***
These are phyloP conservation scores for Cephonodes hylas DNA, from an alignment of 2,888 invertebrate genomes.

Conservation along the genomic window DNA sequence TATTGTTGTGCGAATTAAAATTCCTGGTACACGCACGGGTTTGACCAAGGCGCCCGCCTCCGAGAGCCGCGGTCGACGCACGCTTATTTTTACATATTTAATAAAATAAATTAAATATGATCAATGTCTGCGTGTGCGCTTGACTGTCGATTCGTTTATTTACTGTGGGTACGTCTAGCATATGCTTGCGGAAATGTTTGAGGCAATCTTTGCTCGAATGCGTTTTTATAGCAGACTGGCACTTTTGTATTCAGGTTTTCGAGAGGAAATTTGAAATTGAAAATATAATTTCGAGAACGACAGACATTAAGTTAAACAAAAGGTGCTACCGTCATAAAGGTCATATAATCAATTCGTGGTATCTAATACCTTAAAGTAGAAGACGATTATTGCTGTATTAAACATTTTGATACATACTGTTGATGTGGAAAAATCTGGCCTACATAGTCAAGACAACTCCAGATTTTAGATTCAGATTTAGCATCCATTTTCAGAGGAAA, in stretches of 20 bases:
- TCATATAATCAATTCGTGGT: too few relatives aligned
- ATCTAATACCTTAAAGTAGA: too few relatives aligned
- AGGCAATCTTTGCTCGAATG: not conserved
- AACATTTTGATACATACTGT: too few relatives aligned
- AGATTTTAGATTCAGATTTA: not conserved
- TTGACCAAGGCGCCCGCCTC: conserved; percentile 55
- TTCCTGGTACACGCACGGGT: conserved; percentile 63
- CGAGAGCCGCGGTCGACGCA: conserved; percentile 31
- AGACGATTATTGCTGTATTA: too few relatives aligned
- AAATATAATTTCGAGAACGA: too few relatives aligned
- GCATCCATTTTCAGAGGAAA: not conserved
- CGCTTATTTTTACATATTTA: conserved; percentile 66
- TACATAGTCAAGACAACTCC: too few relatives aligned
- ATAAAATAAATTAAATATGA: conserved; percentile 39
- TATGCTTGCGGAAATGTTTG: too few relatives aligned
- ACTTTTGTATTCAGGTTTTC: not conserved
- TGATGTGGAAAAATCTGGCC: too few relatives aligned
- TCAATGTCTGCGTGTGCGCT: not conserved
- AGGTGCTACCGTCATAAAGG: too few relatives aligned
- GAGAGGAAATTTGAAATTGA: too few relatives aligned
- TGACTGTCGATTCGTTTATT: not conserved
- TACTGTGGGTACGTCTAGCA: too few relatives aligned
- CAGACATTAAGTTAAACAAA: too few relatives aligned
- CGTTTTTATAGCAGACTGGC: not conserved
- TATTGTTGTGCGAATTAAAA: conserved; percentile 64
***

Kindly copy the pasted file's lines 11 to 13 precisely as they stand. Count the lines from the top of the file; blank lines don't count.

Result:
- AGACGATTATTGCTGTATTA: too few relatives aligned
- AAATATAATTTCGAGAACGA: too few relatives aligned
- GCATCCATTTTCAGAGGAAA: not conserved